The contrasting argument, you can say, is that a film in which a killer always gets away with his crimes has little to no value as a thriller. But the movie isn’t obsessed with those sorts of motives. It is a meditation on the psyche of controlling, dangerous men – a distinction that von Trier certainly places himself among. Like his antagonist, he too has walked away from the smoldering embers of his accomplishments as if empowered by their fallout, and that audacity has only propelled his need to push the moral boundaries further. As “Breaking the Waves” led to “Dogville,” so has “Antichrist” – his most divisive film – led to this one. They contain the mark of a man who is in ecstasy of the subversive, and his camera plays like a straight razor slicing through the flesh of ordinary themes. But why use the act of killing as the connecting metaphor? It goes to emphasize, I suspect, his idolization of mass murderers. When he famously praised Hitler during a press conference at Cannes years prior, he opened a portal of insight into his austere philosophies – that is, a recognition that all his work, up to that point, stemmed from a desire to compare himself to minds with devastating agendas. Some could say that has taken the form of outright misogyny; most of the victims in his films are usually female, and their grief is rarely as harsh as the mutilations they endure (sometimes self-inflicted). The dissenting body will look to “The House that Jack Built” and see more of the same: unsurprised that many of the key centerpieces of Jack’s “incidents” are female, children and minorities. It contains all that we can use against him, while at the same time featuring everything that has cemented his remarkable notoriety.
Two sequences in the film are an ordeal to endure. The first occurs in the aftermath of the third murder, in which he takes the corpse of a child, usually seen in a morose state in life, and performs taxidermy on the remains – because, he reminds us, it’s no fun to be surrounded by people who look disappointed even in death. The climactic reveal is so extreme and excessive, few know how to respond. But then it is upstaged in the following event after Jack, having won the affections of a beautiful blond, restraints her before using a knife to saw through her breast… and then has the audacity to deliver that breast to the hood of a police car parked on the street below. In both cases, the audience is seemingly being demanded to choose a position – whether they are ok with the director’s methods or if he can push them below the brink of acceptable aesthetic. During the screening I attended in Portland, three people walked out during the film – one during the taxidermy scene and two others following the severing of the breast – as declaration against his method. And this follows walkouts stemming from the film’s showing at Cannes, where the audience was sharply divided between the film’s technical and intellectual merits and its nihilistic nature.
The great dilemma in all this is that von Trier has made terrific films, perhaps more frequently than many of his contemporaries. “Dancer in the Dark” embodies the best and most stark of his thematic interests, in a film where music and fantasy cloaks the certainty of paralyzing pathos. “Europa” stares into the guilty heart of man, and revels in its cruelty. “Breaking the Waves” deals with conflicts in a marriage that would have made most marriage counsellors recoil in disgust. And “Melancholia,” a film structured like the most downtrodden symphony you will ever hear, understood the stark mood contrasts that come with clinical depression. Where does “The House that Jack Built” fit in with all these? It is not one of his great achievements, if for nothing more than the fact that his tangents are too numerous to give the material a plausible rhythm. We can accept the extremes, verbal or otherwise, if they are presented with a consistent conviction. There is something morbidly alluring about the perspective. But he cuts away too often with explanations that play like intellectual traps stemming too far from the point. Maybe his mind works that way. I dunno. But my philosophy on austere films is concrete: graphic violence or themes owe us a steadier hand than he is willing to provide. That doesn’t negate the fascinating edge of the film, but at a certain point I realized, just as Jack was making his way through a stark epilogue, that we were already in our own hell waiting for him to arrive.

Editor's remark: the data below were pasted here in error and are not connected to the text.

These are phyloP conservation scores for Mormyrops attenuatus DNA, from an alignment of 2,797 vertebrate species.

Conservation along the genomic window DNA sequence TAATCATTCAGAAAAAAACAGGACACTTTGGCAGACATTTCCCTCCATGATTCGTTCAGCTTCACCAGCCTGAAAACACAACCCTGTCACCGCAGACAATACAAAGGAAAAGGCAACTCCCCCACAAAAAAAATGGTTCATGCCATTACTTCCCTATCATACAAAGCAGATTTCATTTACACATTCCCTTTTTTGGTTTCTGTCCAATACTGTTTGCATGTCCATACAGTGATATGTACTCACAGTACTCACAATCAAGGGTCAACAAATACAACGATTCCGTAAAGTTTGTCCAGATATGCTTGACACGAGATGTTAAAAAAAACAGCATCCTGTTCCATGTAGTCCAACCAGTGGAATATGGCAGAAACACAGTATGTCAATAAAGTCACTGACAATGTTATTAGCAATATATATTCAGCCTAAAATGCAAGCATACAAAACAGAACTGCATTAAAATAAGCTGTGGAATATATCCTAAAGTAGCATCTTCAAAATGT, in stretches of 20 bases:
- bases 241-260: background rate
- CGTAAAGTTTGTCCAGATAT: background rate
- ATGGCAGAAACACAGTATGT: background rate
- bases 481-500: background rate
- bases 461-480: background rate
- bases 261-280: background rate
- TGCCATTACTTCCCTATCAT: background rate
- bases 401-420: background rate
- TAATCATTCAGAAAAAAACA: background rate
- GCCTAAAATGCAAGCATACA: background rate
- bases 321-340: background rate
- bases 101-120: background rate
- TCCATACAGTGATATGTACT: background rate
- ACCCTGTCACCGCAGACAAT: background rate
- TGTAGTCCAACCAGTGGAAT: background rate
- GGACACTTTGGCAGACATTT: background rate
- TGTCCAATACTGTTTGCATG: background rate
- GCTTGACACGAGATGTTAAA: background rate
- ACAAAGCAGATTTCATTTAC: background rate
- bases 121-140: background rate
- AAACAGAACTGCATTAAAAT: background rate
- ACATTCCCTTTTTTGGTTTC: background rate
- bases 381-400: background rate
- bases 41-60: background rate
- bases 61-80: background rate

Author’s Note: This review reflects the unrated cut of von Trier’s film, which played for one night across the country and was promptly yanked in favor of an R-rated release, which goes wide starting today.
Written by DAVID KEYES
Drama/Thriller (US/Denmark); 2018; Rated R; Running Time: 152 Minutes (Unrated Cut)
Matt Dillon: Jack
Bruno Ganz: Verge
Riley Keough: Simple
Uma Thurman: Victim 1
Siobhan Fallon Hogan: Victim 2
Sofie Grabol: Victim 3
Produced by Lasse Mucha Andersen; Jonas Bagger, Piv Bernth, Bettina Brokemper, Madeleine Ekman, Tomas Eskilsson, Thomas Gammeltoft, Peter Aalbaek Jensen, Lizette Jonjic, Leonid Ogarev, Maj-Britt Paulmann Dalsgaard, Tine Grew Pfeiffer, Marianne Slot, Sascha Verhey and Louise Vesth; Directed and written by Lars von Trier; based on a story by Jenle Hallund